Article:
Every year prognosticators forecasted that Sojo was too old and too slow to merit another year as the World Champion New York Yankees‘ utilityman of choice. After four years and three championships, the Yanks thought they could get rid of him in 2000, but by August 7, 2000 he was back, filling in for injured third baseman Scott Brosius and then replacing error-prone second baseman Chuck Knoblauch. What he lacked in range he made up for with a calm demeanor and a steady glove.
Though not well known for his hitting, Sojo had a short swing and a knack for clutch singles. His biggest moment was in the ninth inning of Game Five of the 2000 Subway Series against the New York Mets. With the score tied at two, two out in the top of the ninth, Jorge Posada stood on second and Scott Brosius waited safely at first. Sojo had entered the game as a defensive replacement, but Torre left him in to hit. A tired Al Leiter (8 2/3 innings that day) waited on the hill for the Mets, who stood to lose the series if they lost this game. Leiter looked in, gave the sign, and Sojo banged a single up the middle, Posada and Brosius scored, and Sojo was safe at third with a two-RBI hit. Thanks to the little man from Venezuela, the Yankees would win their 26th World Series title.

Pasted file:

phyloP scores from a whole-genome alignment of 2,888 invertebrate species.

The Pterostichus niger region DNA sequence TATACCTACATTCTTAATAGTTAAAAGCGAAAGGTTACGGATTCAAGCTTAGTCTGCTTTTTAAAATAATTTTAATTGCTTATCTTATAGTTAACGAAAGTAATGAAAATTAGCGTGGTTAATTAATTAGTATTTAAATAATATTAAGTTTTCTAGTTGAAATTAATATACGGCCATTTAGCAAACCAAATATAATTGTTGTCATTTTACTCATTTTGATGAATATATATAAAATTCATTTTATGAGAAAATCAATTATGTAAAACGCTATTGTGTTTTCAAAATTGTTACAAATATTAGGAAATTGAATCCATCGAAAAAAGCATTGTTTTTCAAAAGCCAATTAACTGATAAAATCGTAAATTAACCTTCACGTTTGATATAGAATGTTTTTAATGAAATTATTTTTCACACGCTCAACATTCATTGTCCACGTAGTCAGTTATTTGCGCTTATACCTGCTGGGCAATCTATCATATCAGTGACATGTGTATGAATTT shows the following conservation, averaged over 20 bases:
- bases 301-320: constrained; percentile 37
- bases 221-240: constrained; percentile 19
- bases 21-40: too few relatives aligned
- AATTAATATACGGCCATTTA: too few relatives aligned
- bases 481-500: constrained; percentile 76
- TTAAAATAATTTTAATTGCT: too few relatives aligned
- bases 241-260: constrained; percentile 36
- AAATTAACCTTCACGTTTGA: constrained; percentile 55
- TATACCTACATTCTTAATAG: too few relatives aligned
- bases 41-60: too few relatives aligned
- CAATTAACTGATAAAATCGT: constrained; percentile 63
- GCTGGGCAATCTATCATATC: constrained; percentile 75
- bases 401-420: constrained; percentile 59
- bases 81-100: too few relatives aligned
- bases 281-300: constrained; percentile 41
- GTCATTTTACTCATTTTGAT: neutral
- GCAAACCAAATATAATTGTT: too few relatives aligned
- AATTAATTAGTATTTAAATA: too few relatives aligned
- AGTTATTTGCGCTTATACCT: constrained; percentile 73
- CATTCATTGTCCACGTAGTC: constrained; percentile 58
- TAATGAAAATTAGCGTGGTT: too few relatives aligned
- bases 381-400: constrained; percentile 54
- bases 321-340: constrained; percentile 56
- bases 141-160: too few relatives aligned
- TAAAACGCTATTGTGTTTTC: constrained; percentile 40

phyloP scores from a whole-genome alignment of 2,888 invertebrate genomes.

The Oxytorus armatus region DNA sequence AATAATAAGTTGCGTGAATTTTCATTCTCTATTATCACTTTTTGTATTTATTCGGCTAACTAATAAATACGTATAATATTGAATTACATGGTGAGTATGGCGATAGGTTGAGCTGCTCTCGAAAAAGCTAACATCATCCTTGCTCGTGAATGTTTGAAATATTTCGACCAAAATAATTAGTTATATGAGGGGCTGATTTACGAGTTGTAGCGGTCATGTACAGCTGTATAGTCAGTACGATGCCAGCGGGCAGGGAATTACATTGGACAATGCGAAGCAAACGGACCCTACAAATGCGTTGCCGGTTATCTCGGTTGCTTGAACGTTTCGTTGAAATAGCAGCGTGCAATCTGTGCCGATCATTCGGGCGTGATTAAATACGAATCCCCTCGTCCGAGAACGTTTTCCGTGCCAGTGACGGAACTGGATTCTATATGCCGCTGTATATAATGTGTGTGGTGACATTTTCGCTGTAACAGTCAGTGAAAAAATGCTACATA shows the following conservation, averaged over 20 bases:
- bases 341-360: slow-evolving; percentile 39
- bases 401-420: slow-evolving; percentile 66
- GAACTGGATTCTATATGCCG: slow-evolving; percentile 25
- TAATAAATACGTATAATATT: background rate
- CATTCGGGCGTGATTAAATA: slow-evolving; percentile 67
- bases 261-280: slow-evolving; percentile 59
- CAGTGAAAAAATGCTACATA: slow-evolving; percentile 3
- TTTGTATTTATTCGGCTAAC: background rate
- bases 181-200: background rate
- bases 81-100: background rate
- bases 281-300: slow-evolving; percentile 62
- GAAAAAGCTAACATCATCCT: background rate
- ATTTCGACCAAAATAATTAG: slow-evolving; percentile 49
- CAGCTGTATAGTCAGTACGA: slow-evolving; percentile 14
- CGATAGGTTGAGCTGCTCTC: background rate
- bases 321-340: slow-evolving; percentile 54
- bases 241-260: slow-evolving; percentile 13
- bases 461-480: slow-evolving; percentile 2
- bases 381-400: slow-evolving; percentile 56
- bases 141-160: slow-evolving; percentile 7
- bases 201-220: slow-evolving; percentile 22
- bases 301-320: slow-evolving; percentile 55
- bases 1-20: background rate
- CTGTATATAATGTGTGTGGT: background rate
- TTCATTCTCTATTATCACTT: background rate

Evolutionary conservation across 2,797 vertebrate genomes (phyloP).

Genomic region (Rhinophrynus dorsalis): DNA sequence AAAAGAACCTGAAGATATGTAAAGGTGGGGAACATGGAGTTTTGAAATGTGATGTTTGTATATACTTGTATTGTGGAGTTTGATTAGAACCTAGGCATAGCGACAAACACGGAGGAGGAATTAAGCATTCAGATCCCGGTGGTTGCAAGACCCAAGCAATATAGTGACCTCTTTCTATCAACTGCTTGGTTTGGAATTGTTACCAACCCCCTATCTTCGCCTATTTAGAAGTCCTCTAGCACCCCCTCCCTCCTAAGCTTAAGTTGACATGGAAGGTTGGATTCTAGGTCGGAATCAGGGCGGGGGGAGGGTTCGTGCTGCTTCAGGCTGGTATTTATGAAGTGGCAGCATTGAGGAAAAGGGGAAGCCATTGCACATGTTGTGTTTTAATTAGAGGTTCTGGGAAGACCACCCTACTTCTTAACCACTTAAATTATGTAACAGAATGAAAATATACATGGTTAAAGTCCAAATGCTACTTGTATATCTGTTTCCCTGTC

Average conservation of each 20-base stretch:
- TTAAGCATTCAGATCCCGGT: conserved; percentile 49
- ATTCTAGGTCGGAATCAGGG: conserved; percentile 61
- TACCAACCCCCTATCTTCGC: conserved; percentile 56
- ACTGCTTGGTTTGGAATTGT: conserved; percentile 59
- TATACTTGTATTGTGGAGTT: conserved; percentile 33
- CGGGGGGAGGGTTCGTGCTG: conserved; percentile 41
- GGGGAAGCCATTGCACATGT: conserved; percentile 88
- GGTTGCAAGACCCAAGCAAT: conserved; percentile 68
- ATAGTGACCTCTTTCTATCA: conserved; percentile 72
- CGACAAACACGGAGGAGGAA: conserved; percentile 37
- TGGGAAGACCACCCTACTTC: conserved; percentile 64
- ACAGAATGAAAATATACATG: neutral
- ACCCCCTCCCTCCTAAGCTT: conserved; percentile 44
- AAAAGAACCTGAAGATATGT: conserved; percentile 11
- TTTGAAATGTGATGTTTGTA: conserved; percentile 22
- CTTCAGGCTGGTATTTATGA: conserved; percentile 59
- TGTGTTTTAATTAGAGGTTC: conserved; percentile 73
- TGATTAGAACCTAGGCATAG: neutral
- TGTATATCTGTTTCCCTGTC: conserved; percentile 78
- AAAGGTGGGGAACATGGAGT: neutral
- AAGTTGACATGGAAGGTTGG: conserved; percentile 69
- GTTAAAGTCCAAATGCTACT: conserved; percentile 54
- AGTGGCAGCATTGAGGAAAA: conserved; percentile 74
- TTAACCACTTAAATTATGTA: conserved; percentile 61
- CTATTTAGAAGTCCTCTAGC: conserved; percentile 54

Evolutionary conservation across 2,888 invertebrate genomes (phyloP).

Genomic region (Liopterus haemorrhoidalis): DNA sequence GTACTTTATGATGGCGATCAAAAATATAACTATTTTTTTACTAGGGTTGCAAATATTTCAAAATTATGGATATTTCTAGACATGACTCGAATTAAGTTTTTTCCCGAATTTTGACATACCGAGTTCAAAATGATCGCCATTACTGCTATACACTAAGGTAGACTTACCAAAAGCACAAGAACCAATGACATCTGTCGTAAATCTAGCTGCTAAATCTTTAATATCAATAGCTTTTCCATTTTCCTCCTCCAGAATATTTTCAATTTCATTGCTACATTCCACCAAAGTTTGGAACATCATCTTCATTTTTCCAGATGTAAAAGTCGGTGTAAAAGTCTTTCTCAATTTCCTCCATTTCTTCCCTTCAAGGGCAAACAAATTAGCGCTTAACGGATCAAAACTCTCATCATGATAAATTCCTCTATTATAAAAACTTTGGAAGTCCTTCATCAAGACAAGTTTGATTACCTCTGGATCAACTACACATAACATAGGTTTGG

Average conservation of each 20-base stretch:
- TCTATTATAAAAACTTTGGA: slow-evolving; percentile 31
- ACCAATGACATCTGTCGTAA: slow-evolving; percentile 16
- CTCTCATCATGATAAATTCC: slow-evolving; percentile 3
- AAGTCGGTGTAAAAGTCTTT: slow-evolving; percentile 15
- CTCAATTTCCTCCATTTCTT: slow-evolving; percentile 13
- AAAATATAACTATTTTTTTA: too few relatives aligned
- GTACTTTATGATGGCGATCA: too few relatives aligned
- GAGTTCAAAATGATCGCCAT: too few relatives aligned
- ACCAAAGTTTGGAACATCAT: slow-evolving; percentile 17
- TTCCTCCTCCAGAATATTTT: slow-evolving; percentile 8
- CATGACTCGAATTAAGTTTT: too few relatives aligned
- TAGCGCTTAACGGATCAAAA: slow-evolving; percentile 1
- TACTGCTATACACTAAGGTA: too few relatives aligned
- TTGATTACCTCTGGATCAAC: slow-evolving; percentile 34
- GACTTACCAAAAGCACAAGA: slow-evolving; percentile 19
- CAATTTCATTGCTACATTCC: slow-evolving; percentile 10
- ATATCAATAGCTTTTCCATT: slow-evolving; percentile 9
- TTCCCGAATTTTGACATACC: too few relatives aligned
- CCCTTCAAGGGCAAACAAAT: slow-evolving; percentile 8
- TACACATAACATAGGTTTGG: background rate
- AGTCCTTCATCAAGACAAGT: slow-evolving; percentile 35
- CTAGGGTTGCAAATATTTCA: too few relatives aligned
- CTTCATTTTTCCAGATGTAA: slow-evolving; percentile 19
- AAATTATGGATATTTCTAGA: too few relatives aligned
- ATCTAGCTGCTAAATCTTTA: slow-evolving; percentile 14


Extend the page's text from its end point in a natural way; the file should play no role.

A regular in the winter leagues, Sojo won four batting titles in the Venezuela League.